Harbin Ice and Snow Sculpture Festival

Harbin Ice and Snow Sculpture Festival

China    09.12.2014    Transindus

The beginning of 2015 is nearly upon us, and for the city of Harbin, China, that means the start of the fantastic Harbin Ice and Snow Sculpture Festival. Our guide will tell you all you need to know about this culturally rich, artistic event.

What's it all about? 

An annual event, the Harbin Ice and Snow Sculpture Festival - often referred to just as the Harbin Ice Festival - is a celebration of ice artworks. Exhibitions take place across the city, with collections usually on display in Zhaolin Park, Sun Island Scenic Area and Ice and Snow World.

The festival in its current form dates back to 1985, and it's been held annually since then. Typically, the festivities kick off close to the beginning of January and last for around a month, but often events will actually start in late December, ahead of the official opening. That's the case this year, too, with the festival beginning in earnest on January 5th - but some of the events set to start in the final days of December.

The festival provides a platform for new ice artworks, but its roots hark back to the practice of making Harbin Ice Lanterns.

The Harbin Ice Lantern - now and then

Located in north-east China, Harbin has a lot of snow and ice in the winter months. Centuries ago, people began putting the chilly climate to practical use with the invention of Harbin Ice Lanterns.

These draft-proof lanterns were made by scooping snow and ice into a bucket, and letting the outside freeze. Before it froze all the way through, though, the middle was scooped out to create a hollow interior suitable to hold a candle. They quickly became popular and were placed outside houses, before becoming a traditional feature in local festivals.

Over the years, the Harbin Ice Lantern has evolved. Now, the term is often used to describe lots of different ice-based artworks - usually ones that incorporate lights in some way.

What to see and do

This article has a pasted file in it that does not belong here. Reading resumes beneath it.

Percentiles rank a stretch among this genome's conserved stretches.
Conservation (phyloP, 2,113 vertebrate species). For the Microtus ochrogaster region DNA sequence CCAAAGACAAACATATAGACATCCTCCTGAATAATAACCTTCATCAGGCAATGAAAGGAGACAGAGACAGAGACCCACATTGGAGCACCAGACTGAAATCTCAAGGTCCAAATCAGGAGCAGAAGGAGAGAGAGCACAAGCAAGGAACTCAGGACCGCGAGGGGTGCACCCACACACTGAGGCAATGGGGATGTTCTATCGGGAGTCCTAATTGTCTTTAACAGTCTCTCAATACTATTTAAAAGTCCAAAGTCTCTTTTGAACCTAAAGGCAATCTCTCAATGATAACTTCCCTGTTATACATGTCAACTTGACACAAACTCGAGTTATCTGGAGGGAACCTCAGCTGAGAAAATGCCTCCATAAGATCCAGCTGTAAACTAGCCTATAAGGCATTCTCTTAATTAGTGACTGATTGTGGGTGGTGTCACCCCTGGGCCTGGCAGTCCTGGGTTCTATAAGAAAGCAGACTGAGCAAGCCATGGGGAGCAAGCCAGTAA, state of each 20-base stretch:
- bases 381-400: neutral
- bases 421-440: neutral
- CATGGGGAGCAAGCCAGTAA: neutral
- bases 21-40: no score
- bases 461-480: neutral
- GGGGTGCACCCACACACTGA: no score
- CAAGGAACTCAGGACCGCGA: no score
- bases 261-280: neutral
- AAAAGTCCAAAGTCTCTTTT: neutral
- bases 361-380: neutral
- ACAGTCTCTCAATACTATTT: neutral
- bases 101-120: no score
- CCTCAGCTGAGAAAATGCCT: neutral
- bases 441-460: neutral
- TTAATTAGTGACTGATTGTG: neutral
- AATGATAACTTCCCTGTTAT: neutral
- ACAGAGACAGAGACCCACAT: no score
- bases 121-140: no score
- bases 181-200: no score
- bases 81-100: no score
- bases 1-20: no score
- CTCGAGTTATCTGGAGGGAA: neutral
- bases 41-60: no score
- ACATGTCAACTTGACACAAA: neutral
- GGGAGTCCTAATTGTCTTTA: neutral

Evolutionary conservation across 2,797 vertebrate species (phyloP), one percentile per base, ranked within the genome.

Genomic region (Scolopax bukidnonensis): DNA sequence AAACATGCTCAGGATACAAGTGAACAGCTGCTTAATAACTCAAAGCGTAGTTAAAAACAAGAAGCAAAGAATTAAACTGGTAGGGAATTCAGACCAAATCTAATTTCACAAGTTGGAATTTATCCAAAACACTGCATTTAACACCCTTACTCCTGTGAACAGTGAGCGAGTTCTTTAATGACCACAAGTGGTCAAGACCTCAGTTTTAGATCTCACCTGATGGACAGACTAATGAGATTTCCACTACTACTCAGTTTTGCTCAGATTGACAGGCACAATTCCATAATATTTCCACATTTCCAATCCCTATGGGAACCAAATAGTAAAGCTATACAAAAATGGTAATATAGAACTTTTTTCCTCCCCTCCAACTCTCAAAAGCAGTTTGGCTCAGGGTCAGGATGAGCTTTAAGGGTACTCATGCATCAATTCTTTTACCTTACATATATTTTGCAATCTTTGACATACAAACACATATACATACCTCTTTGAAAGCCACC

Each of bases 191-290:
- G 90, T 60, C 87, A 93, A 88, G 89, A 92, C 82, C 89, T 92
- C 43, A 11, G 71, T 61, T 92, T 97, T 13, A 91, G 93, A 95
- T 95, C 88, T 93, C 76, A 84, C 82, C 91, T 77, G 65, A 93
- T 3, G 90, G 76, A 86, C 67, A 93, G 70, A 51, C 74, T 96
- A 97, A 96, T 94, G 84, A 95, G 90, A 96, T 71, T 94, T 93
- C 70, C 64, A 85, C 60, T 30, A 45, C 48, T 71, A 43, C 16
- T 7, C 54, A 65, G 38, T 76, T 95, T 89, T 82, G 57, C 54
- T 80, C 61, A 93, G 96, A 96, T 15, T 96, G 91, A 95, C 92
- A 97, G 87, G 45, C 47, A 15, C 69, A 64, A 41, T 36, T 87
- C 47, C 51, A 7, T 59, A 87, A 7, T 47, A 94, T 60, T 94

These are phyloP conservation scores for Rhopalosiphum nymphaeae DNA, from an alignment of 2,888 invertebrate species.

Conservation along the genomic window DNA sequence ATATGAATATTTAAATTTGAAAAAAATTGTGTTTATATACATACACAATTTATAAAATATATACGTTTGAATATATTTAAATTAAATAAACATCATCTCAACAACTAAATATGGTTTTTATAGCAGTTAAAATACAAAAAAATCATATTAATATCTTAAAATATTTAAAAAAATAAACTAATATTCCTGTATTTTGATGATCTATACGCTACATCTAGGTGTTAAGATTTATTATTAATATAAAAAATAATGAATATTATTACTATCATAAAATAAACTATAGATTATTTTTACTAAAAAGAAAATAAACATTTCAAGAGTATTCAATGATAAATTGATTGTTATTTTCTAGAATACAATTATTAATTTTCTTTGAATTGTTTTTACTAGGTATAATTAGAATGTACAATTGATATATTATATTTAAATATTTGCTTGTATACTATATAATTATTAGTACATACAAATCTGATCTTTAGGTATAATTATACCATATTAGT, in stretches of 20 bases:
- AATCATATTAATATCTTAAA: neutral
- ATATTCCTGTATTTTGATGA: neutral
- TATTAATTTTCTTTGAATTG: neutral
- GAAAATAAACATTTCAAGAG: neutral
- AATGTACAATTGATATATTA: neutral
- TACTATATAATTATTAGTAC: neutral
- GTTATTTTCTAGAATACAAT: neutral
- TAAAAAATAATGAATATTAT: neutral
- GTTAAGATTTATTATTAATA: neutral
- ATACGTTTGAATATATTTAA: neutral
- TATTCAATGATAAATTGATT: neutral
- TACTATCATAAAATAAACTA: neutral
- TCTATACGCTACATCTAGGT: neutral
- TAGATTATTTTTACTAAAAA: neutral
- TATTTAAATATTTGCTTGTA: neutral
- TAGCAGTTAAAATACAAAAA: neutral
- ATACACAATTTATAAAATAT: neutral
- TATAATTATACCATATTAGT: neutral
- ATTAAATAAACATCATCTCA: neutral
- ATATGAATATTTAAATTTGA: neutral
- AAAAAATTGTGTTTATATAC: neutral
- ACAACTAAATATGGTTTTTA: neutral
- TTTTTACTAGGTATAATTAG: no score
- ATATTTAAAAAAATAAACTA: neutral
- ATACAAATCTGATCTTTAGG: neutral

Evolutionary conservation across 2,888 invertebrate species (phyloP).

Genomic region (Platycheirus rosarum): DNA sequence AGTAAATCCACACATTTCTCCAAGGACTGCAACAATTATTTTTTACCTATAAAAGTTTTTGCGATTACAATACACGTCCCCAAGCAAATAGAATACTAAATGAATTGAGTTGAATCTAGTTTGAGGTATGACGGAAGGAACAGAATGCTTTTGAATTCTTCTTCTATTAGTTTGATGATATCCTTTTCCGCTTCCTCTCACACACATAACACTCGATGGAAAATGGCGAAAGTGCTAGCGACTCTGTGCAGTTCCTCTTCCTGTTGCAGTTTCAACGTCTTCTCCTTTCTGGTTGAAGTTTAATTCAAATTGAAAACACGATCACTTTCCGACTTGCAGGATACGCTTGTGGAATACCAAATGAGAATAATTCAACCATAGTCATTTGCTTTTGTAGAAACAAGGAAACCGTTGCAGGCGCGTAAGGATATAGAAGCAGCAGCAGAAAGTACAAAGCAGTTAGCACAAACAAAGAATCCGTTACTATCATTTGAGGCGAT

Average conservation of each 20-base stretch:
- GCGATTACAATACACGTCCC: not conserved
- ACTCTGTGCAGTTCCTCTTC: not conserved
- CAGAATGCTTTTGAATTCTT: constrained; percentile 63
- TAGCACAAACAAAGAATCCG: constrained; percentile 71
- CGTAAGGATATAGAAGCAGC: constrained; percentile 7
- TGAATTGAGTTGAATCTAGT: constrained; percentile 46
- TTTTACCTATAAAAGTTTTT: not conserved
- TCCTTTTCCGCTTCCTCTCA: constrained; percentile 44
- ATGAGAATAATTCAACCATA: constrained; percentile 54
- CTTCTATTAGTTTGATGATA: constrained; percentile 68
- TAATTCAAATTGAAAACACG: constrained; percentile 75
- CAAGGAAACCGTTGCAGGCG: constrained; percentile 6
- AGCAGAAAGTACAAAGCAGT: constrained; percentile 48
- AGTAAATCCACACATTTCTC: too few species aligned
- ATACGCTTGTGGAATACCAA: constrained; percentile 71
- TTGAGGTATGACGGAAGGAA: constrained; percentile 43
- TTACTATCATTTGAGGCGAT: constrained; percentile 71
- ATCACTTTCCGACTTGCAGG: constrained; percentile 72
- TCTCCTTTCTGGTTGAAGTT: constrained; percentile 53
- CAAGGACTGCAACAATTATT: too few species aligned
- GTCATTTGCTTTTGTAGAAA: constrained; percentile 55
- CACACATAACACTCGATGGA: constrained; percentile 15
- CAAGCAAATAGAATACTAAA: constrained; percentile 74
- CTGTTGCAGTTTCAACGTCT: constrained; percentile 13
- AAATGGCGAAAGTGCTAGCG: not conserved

There is a host of great events to choose from throughout the month of the festival, with one of the best being the display in Zhaolin Park. Throughout the year, this park is a lovely place for a quiet walk, but during the festival it really comes to life.

It's here that you can see some of the city's wonderful ice lanterns. As well as taking a look at the classic style, you will have the opportunity to see all kinds of other works, including buildings, animals and mythical creatures, such as churches, lions and dragons.

These creations are remarkable for their intricacy, which you'll be able to appreciate most during the day. However, it's well worth visiting here in the evening too, when the lights make these fantastic sculptures even more beautiful than ever.

The festival launch, meanwhile, at the Harbin International Conference Exhibition and Sports Centre, will feature everything from live theatrical performances to fireworks displays.

It's also worth bearing in mind that, while first and foremost a celebration of ice artwork, the festival embraces activities like acrobatic skating, snowmobiling and more. So, expect a really wide variety of things to do and see.

Other things to see in Harbin 

Of course, the ice festival is by no means the only thing to see here, so if you'll be visiting Harbin during the festival make sure you leave a little time in your schedule to see the main sights. Conveniently, some of these double up as venues for the festival - such as the aforementioned Zhaolin Park - making it easier to tick lots of things off your list.

Long Ta Tower, often referred to as the Dragon TV Tower, is one sight you should certainly make time to see. That said, as it stands at 336 m tall, it is quite hard to miss! It's the seventh highest tower in Asia and is a multifunctional broadcast tower, as well as a top tourist attraction.

If you're happy to venture outside the city, meanwhile, take a trip to the nearby Siberian Tiger Preserve. Here, you can take guided tours of vast open-air pens, each of which is home to several of these prowling cats. 

 

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